Everything he did from Space Oddity through Let’s Dance was great. Ziggy Stardust perhaps is the most complete album, where every song is just five stars.… I listened to something from Diamond Dogs the other day—“Sweet Thing/Candidate,” which is this eight-minute piece that I and all the guys in Duran [love]. Someone raised on Bruce Springsteen might say, “What is this indulgent crap?” [laughs] So much of it is about where you’re coming from, your experience.
I like self-indulgence. That’s when art gets interesting. Most of the music on the charts is not self-indulgent enough, if you ask me. Great stuff happens when artists take themselves seriously, like Yeezus or The Dark Side of the Moon—artistry rather than just thinking, “This has got to be 3 1/2 minutes long, it’s got to sound like everything else on the charts or nobody will buy it.”
You tend to change up producers and bring in guest stars for each album, and the new disc you’re working on is no different. What’s the reason for that?
I think we’ve always known that the producers are super-important for us. They keep you in line. There’s a lot of creativity flying around the room, and you need somebody quite strong to anchor it down, to say, “That’s good, that’s not quite so good.”
But in the last 10 years, a lot has changed in the industry. One of those changes has been the prevalence of featured and guest spots. It’s quite unusual now to hear a hit song that is just sung by one voice. Because of hip-hop and [electronic dance music], listeners are really sort of turned on to—I don’t want to say novelty, but where you’ve got a couple of vocal personalities going back and forth. So we had to learn that. It’s tricky, because when you’re a group, you tend to think, “Well, we’re a group for a reason. We cover the bases, we have a complete sound.” But when you want to stay in the game, you want your music to be relevant, you’ve got to look at what’s happening around you and how can you let that in.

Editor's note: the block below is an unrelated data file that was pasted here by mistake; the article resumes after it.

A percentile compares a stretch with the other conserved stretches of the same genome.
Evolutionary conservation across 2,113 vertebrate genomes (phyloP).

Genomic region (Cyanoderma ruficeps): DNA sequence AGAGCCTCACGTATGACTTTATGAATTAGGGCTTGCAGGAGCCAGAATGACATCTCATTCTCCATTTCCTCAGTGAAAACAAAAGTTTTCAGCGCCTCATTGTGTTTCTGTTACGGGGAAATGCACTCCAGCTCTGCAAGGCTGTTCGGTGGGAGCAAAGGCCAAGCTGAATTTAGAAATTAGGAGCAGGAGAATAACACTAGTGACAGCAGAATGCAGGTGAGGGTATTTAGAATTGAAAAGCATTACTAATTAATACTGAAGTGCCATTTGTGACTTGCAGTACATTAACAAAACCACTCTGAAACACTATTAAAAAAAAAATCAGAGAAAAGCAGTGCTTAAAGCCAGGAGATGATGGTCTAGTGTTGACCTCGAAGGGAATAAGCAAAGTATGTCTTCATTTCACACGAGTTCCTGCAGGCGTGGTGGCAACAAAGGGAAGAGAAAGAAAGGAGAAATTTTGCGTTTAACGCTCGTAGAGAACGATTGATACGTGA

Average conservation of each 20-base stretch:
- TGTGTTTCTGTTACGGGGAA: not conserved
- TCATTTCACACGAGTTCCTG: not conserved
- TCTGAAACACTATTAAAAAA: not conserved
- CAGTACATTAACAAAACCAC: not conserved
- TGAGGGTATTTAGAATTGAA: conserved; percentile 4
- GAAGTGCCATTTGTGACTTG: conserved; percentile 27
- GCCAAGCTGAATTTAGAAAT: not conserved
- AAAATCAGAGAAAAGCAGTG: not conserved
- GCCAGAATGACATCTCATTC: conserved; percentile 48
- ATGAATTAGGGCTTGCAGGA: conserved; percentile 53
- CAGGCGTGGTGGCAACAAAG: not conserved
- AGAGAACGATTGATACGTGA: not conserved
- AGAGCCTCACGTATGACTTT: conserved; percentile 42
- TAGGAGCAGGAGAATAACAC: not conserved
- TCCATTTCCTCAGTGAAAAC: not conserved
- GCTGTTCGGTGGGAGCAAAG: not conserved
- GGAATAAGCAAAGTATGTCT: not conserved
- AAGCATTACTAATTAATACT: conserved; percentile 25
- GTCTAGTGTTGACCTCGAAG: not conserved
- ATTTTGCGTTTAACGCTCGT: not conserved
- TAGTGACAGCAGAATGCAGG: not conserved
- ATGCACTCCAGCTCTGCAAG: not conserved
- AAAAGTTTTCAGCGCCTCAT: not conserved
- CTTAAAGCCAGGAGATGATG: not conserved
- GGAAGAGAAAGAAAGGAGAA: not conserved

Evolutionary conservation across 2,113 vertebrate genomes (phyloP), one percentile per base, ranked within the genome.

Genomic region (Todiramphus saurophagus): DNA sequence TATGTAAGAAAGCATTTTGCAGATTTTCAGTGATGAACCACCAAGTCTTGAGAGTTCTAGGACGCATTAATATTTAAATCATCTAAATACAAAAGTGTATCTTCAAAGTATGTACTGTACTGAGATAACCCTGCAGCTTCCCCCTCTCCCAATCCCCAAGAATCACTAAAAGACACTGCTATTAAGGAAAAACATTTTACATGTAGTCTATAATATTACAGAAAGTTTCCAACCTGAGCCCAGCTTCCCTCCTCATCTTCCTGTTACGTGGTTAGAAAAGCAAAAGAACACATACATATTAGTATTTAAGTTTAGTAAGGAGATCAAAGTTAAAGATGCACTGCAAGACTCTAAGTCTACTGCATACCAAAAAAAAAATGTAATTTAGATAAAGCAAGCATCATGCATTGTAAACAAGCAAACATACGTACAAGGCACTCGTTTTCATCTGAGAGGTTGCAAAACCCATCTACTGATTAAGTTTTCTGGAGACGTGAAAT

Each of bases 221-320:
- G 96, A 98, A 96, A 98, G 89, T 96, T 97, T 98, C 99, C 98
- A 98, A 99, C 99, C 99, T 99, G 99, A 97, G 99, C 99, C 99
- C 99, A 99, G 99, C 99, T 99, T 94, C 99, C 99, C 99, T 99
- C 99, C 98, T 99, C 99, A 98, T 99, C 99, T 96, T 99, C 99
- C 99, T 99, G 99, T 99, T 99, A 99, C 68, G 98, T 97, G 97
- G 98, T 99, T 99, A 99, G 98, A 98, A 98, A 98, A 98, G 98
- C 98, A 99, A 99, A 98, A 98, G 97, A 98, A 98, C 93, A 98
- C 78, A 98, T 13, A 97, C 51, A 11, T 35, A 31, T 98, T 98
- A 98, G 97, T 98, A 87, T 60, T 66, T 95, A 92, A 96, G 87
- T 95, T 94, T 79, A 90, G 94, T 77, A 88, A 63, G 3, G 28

We worked with Mark Ronson on the last album, we had Kelis come in and sing with us on one song. And on this album we’ve done it a lot more, actually. We’ve [also] got a couple of fantastic feature appearances. It’s made for a really interesting journey.
You’ve played Las Vegas before. Do you enjoy coming here, or is it gig and get out?
I always have a good time, because it’s the Entertainment Capital of America and I love entertainment. I love the atmosphere; I love the fact that everybody’s there to enhance the experience. Just being there, it’s a little bit like being stoned. Vegas has changed so much—when we went there the first few times toward the end of the ’80s, I just couldn’t relate to it at all. Now it’s so much hipper than it used to be.
I love these residencies, like the show that Elton [John] does. Rod [Stewart] has done it, and one day I really hope we get to do that. The trick is to have them build the room around you. …. I love the idea of settling down into a venue for an extended stay, where you can really experiment with the performance. We’ll see.
What keeps Duran Duran going?
There’s a great sense of urgency and ambition to the way we work and to the way we write. If we were just interested in being another legacy act, just touring around and around, we wouldn’t work the way we work. We work because we’re still driven. We still have goals that are very important to us.